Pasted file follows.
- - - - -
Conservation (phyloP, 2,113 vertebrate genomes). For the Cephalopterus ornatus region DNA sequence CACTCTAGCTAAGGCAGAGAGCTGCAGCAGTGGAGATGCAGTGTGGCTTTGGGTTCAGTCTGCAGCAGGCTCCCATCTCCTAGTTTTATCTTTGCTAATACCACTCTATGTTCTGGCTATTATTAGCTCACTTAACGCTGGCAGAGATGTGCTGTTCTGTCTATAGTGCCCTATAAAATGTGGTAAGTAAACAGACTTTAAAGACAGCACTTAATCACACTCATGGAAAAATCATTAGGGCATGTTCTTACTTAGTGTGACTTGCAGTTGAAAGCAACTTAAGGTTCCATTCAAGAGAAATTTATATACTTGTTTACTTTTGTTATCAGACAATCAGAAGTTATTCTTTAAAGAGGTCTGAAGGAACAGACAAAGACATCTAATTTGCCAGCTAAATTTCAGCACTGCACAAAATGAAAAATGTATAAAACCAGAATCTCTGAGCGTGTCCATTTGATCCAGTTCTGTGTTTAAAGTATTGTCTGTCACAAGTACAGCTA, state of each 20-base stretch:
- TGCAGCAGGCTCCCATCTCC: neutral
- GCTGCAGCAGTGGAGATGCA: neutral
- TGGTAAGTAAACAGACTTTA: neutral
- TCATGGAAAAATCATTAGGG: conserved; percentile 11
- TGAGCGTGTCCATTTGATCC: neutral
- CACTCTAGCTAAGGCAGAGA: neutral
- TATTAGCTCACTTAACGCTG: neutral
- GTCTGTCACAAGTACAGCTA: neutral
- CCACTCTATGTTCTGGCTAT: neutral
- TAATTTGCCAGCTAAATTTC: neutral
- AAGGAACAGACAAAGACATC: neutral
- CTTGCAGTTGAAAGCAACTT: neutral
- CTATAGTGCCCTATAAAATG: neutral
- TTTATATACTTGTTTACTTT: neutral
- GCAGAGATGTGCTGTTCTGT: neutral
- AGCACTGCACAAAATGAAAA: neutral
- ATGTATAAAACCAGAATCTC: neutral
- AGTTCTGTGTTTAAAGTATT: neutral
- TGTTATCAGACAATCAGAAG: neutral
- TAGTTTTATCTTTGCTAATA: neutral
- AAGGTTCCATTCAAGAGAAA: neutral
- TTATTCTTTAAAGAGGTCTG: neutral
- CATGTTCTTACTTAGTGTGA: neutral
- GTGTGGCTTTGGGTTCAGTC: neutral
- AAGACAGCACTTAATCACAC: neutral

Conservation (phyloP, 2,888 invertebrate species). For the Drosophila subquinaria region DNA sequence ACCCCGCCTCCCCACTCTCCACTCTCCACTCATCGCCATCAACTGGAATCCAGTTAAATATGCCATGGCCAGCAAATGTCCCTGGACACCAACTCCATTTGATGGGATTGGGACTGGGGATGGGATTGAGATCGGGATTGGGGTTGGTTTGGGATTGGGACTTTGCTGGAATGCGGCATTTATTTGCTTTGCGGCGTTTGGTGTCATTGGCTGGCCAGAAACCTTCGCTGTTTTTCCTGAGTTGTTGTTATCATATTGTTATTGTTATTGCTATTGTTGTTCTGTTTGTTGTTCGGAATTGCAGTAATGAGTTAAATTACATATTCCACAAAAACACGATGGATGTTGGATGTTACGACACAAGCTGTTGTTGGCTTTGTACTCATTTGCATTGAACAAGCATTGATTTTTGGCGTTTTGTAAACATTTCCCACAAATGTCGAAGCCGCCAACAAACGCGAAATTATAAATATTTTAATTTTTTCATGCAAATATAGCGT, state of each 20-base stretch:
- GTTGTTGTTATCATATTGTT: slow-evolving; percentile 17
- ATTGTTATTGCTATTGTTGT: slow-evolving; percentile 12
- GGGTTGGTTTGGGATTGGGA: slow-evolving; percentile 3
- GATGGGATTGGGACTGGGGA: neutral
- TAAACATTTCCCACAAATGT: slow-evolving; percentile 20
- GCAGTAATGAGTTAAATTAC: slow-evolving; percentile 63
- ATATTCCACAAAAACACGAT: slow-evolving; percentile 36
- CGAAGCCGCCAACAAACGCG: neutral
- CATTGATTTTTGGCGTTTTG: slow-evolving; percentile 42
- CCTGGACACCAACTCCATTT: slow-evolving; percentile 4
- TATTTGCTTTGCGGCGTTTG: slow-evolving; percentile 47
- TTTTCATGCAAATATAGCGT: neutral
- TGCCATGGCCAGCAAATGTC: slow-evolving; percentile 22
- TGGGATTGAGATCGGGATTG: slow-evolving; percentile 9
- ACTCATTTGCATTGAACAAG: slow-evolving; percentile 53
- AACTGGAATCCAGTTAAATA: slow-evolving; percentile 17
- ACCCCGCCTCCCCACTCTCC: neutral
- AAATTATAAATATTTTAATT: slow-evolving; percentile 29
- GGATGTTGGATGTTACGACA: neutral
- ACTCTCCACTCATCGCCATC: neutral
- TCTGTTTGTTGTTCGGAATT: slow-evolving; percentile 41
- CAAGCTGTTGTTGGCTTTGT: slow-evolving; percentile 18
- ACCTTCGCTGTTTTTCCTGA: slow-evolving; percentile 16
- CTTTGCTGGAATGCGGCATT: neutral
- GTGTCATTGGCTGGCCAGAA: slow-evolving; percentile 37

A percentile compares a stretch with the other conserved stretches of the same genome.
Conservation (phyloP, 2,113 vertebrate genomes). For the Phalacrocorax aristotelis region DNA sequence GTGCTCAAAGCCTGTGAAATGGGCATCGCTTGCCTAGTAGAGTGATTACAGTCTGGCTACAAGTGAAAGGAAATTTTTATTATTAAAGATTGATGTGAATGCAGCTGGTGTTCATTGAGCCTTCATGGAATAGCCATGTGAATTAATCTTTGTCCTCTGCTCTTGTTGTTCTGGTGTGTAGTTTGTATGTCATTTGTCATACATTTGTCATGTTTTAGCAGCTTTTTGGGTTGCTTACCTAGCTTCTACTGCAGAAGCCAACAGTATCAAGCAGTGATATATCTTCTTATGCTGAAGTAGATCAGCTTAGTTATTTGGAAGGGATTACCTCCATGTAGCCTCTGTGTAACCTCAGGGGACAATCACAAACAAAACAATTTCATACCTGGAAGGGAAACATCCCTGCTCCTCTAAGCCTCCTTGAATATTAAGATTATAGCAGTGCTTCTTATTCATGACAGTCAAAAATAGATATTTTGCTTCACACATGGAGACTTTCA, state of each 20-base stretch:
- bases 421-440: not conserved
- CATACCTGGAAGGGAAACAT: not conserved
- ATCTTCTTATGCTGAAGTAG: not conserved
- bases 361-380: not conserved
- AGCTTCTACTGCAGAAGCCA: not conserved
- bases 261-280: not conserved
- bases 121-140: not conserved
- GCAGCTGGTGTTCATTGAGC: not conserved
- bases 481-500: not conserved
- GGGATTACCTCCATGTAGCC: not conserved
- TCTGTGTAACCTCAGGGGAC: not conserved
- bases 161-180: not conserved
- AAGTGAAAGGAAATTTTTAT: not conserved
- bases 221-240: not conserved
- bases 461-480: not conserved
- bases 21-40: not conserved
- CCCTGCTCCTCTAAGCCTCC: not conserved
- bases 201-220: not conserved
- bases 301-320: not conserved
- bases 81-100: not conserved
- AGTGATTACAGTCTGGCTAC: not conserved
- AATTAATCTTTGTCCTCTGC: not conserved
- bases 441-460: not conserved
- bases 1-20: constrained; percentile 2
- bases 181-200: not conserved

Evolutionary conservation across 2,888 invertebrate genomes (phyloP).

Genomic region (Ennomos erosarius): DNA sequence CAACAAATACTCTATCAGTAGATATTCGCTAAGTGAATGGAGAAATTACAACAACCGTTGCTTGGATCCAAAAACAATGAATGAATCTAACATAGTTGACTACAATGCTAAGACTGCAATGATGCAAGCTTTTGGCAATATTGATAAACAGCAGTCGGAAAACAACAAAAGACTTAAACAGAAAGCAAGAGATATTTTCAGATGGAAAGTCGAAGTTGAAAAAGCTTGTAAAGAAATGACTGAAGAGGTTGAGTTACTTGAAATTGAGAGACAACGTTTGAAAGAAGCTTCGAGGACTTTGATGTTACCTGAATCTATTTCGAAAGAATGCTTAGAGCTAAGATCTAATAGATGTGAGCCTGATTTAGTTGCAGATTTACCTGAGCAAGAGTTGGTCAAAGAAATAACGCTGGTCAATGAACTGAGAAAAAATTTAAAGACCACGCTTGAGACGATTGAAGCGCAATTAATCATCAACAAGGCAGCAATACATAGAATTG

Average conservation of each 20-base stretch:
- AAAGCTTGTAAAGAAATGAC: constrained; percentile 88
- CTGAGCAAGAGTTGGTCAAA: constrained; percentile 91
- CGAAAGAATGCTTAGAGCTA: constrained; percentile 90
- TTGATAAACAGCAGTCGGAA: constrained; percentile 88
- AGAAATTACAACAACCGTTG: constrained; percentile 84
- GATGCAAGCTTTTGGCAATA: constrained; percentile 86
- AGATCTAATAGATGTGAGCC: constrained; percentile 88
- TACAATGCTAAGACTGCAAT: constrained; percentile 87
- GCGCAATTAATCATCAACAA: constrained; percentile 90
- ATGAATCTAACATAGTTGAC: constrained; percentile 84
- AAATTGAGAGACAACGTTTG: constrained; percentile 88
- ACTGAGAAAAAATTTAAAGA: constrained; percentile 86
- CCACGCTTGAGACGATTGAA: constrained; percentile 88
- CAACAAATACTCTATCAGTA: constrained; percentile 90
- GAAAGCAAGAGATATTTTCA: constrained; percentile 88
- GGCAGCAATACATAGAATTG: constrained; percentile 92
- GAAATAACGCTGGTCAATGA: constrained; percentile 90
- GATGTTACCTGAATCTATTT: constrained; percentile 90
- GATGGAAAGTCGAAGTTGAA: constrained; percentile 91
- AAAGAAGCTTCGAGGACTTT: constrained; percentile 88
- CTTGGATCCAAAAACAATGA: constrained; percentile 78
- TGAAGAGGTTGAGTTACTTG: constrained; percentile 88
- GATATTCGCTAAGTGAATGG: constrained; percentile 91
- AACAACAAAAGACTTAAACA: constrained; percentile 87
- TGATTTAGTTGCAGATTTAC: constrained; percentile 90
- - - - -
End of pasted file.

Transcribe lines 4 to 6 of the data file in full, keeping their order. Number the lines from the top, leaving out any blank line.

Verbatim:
- TGGTAAGTAAACAGACTTTA: neutral
- TCATGGAAAAATCATTAGGG: conserved; percentile 11
- TGAGCGTGTCCATTTGATCC: neutral